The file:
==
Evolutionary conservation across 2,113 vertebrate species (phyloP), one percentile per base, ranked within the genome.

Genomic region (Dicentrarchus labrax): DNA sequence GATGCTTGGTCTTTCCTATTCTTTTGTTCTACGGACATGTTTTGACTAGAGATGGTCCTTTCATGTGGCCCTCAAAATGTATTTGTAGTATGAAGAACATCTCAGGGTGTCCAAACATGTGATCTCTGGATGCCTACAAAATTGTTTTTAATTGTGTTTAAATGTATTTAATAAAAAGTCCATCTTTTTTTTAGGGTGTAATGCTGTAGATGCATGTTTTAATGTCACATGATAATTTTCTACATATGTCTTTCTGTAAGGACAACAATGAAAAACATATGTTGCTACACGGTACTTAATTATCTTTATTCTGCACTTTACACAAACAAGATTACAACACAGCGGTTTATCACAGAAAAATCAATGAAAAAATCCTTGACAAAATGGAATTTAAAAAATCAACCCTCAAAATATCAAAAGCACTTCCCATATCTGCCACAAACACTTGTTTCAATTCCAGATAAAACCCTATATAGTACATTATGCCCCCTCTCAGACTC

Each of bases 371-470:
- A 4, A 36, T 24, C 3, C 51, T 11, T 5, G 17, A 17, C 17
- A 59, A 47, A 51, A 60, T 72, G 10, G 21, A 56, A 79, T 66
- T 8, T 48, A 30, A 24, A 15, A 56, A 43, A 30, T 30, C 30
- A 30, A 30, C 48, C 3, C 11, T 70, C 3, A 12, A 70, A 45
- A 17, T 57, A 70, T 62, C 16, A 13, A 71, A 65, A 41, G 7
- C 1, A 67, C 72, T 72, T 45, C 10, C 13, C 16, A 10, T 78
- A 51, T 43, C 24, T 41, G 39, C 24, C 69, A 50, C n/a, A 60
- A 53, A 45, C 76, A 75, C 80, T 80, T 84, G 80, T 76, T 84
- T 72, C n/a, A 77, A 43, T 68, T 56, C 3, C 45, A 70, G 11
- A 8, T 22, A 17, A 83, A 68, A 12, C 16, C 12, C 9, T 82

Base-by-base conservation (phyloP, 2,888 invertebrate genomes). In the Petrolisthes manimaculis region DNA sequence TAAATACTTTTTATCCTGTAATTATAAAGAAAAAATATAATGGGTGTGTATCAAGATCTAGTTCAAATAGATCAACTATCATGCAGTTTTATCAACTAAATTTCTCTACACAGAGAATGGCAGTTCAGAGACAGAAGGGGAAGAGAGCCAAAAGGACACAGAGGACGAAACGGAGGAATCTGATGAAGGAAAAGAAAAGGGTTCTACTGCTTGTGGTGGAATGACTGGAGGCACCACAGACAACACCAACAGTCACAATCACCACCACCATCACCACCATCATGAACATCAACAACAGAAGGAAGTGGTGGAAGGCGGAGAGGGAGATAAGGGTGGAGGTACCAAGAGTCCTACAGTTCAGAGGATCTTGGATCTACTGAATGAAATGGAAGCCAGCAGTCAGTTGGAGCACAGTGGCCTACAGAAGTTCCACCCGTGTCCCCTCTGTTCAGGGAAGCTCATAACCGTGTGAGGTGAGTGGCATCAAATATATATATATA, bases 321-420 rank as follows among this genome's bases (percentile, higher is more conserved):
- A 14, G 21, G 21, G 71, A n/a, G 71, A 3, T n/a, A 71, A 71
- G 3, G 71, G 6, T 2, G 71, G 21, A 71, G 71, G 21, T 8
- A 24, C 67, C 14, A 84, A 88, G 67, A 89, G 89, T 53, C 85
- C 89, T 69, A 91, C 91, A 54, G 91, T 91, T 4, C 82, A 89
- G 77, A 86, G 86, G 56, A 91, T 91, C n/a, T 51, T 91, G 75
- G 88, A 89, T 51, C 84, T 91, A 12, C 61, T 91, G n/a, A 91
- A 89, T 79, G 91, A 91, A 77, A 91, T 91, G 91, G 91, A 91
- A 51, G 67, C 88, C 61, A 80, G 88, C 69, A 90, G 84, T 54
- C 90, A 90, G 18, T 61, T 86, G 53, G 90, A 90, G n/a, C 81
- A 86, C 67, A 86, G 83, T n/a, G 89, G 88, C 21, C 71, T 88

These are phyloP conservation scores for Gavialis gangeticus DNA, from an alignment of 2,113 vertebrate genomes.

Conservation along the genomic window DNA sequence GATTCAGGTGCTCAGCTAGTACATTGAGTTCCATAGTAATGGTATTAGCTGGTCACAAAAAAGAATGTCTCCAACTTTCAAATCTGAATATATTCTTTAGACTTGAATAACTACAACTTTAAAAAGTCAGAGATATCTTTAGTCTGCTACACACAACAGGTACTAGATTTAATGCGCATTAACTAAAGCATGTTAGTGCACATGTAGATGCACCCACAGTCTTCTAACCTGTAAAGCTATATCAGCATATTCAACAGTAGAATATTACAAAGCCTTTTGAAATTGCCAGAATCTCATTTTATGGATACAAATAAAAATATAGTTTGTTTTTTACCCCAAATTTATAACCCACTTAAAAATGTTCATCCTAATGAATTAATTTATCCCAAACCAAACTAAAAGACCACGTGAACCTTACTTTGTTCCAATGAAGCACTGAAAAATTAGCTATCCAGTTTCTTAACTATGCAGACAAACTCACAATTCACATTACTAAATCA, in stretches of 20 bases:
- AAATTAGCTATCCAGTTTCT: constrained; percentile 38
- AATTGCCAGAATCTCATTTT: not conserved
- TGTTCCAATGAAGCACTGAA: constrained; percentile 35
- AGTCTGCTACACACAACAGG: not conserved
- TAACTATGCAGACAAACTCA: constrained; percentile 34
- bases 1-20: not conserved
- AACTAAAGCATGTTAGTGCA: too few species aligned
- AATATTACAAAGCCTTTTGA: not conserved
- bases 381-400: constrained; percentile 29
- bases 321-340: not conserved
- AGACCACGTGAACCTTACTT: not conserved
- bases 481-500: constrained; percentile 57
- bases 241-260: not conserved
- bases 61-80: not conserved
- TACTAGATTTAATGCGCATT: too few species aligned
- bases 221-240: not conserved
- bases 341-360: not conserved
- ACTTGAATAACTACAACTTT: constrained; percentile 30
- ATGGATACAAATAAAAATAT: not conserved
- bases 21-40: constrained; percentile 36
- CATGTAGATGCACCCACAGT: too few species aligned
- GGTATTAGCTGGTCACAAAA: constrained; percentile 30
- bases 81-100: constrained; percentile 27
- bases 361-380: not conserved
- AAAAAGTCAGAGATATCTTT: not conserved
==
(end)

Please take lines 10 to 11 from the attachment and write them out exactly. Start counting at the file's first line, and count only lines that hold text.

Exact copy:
- A 51, T 43, C 24, T 41, G 39, C 24, C 69, A 50, C n/a, A 60
- A 53, A 45, C 76, A 75, C 80, T 80, T 84, G 80, T 76, T 84